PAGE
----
What is Digital Inclusion?
Digital Inclusion is an umbrella term for the ability to access and use information and communication technologies. This can be something as fundamental as ensuring people have the basic literacy skills to read a web page, or something as specific as using alt tags on your images so people using screen readers know what is in the picture.
What Does Digital Inclusion Mean for Bloggers?
When you consider that a third of small to medium businesses in the UK don't even have a website, and some 9% of the UK adult population (c. 5.9 million people) has never used the internet, bloggers are already doing their bit for inclusion. We're online, we're web literate, and, between us, we're churning out oceans of useful and / or entertaining content for people to access.
But, in truth, many of us could be doing more to make that content accessible - even after all the promo work that accompanies your average blog post!
Blogging for Web Accessibility
Web Accessibility, as Wikipedia helpfully tells us, "refers to the inclusive practice of removing barriers that prevent interaction with, or access to websites, by people with disabilities. When sites are correctly designed, developed and edited, all users have equal access to information and functionality."
Under UK law (Equality Act 2010) websites must be accessible to disabled users, and the general consensus is that this means hitting at least Level A of the Web Content Accessibility Guidelines 2.0. Don't worry - so long as your HTML is correct, and you're not stuck in the '90s with autoplay music you can't switch off, or manically flashing images, you're at Level A.
Going further is well worth considering though. Because making your blog more accessible isn't just a nice thing to do, it will help you attract - and keep! - readers.
How Can I Make My Blog Accessible?
One of the easiest things you can do is check out how accessible your blog already is. WAVE, the Web Accessibility Evaluation Tool, will give you a run down of the problems. The likelihood is that you will not be able to fix every single one, but just making a few small changes could make a big difference to people visiting your blog.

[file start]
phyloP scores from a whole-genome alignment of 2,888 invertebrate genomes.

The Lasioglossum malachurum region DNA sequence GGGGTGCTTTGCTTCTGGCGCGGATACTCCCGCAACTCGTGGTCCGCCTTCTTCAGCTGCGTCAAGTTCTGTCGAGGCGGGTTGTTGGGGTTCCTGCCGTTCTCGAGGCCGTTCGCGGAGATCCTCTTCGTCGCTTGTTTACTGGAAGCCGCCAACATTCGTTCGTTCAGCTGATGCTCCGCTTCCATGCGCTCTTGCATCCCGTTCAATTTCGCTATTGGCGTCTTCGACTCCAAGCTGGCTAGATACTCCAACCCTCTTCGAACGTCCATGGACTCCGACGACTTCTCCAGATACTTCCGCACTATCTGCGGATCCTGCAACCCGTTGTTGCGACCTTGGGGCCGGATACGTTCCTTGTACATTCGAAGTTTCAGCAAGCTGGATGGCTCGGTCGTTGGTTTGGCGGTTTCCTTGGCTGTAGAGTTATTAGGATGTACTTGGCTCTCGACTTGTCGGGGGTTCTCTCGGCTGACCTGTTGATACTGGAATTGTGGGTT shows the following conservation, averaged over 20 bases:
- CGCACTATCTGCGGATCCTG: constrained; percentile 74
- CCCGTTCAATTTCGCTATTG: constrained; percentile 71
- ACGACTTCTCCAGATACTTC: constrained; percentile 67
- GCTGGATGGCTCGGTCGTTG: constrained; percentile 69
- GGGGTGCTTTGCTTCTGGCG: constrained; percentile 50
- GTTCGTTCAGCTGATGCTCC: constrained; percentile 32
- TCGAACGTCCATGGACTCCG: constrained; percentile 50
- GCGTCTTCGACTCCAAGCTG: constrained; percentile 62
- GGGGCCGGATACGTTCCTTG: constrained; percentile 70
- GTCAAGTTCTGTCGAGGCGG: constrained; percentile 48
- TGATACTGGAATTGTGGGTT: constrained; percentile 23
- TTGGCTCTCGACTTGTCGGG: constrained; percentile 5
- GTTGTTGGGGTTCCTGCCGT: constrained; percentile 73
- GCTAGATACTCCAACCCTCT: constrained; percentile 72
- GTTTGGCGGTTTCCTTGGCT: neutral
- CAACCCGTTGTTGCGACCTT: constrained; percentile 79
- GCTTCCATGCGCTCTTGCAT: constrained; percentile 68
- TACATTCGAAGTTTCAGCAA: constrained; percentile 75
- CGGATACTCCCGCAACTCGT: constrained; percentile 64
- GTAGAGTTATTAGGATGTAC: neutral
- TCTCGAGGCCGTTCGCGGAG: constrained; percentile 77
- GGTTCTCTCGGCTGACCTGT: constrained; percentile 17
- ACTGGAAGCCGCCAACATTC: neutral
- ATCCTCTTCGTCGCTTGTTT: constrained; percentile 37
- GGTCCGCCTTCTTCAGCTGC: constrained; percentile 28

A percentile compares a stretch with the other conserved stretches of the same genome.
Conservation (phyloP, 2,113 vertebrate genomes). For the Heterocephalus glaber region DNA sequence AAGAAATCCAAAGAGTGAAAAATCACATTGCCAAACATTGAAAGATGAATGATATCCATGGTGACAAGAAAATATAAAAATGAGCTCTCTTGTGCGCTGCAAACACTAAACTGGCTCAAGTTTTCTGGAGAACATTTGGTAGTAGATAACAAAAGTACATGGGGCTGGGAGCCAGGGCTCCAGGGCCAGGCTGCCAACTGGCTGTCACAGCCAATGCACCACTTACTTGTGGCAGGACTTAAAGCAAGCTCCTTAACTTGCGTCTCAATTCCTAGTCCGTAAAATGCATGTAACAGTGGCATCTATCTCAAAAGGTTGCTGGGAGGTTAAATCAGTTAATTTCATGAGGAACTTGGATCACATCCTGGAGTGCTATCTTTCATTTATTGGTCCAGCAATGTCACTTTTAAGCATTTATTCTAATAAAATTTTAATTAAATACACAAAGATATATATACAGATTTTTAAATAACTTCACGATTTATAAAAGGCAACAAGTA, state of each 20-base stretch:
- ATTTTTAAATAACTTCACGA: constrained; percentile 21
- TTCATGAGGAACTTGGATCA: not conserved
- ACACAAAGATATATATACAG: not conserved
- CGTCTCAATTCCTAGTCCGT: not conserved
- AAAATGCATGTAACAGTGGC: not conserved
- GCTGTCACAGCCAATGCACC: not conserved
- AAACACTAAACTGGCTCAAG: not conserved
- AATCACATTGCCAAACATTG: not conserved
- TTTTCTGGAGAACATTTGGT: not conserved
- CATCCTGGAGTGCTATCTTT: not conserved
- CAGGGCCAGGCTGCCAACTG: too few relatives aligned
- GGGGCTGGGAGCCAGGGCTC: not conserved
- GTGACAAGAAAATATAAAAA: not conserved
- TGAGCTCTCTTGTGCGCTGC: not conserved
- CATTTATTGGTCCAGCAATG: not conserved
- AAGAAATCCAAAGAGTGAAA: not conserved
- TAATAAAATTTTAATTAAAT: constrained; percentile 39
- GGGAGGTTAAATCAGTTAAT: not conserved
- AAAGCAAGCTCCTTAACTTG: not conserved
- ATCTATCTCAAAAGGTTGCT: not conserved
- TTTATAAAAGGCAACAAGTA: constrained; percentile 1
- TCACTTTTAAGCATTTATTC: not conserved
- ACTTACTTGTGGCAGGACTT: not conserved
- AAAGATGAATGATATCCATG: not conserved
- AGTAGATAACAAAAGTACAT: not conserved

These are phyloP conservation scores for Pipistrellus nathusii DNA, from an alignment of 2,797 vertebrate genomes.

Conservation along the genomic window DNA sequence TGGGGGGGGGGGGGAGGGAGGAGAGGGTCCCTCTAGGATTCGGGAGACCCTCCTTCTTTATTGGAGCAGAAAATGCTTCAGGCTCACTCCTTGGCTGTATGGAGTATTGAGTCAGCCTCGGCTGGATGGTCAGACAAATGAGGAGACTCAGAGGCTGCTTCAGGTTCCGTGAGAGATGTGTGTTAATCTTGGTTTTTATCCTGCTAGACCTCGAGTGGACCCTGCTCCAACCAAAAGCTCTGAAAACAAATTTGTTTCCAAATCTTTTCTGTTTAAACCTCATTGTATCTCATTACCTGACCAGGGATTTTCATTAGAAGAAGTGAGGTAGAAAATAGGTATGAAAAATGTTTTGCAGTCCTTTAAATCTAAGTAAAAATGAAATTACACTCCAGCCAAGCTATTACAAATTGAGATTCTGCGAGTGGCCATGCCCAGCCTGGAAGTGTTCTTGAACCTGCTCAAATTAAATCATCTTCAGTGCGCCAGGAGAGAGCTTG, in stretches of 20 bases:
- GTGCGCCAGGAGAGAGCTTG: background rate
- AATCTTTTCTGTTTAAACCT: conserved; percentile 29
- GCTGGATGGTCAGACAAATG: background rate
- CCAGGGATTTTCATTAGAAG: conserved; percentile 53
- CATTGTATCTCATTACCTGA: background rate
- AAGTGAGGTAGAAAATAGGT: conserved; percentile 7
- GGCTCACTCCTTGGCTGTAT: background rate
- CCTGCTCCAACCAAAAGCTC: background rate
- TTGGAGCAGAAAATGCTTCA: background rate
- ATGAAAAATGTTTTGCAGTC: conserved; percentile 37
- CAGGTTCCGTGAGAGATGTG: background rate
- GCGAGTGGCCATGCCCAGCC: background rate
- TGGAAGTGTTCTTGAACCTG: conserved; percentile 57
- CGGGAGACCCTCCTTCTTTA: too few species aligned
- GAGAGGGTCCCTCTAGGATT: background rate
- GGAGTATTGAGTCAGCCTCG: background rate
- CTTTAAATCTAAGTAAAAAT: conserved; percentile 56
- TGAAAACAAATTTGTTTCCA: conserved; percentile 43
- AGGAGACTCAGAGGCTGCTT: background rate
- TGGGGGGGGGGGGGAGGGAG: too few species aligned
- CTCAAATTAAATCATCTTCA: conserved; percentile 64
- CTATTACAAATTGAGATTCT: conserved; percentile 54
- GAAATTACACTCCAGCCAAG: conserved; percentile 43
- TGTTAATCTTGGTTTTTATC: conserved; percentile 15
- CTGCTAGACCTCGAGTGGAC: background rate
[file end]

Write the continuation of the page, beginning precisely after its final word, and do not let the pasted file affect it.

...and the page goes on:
Here are 10 tips to get you started:
#10. You want good contrast between your text and its background; in other words, darker text on a light background, or lighter on a dark background. Whichever one you go for, some people will prefer the other way. If you're on Wordpress, you can get the accessibility plugin which will provide a toolbar to toggle between contrast and adjust font size. If you're not, don't worry too much as this can be done via the browser.
#9. Don't put text over a busy background, it will be difficult for everyone to read.
#8. Try to avoid underlining, italics ,and ALL CAPS where possible, and use bold instead. Highlighting keywords in bold has also been proven to increase reading comprehension, so it's a win-win.
#7. Research suggests that the actual font style isn't all that important, though sans serif fonts (e.g. calibi, arial, tahoma) generally come out slightly ahead on the readability scale. Just don't make your main body font too fancy - if you want to use something a bit different, save it for titles and headings. The recommended minimum font size is 12pts.
#6. Text is easiest to read when it is left aligned; centered text makes paragraph beginnings irregular, while justified text creates variable character spacing. Both can make your post more difficult to read.
#5. Major factors which impact on the readability of text are the character and line spacing. It's the same as handwriting - cramped, tightly packed writing is more difficult to read. The optimal range for line spacing, otherwise known as line height, is 1.3 to 1.7. (I'm using 1.4) Another thing you might consider is slightly increasing your character spacing, i.e. the distance between each of your letters.
#4. Images are wonderful, but not everyone will be able to see them. Alt tags are not just another place to put SEO keywords, they should explain what the image is. Sometimes you are going to want to present text in image format - infographics, for example - so use your alt tags to tell people what you're doing. If possible, have a text version. Similarly, try and include a transcript or summary of audio and video content. The latter can also benefit from closed captions.
#3. Links are an important part of any blog, but think about your anchor text. I'm so guilty of using 'click here' and the like, but really I should be using text which gives people some idea of where the link is about to take them.
#2. Another thing to consider is your 'target' attribute. If your page automatically opens in a new tab it can be disorientating. One solution might be to include 'opens in a new tab' in your anchor text or link title. If the link is internal, you could consider adding a 'skip link' to the top of the page, allowing people using screen readers or keyboard navigation to avoid your navigation bar and get straight to the main content. WebAIM has a guide to this, though it's something I still need to do! CSS positioning elements are slowly eliminating the need for skip links, but it depends on how your page is structured.
#1. If at all possible, avoid CAPTCHA in your comment section. If you do need it, check out some of these sweet alternatives.
For more like this, check out my blogging guides: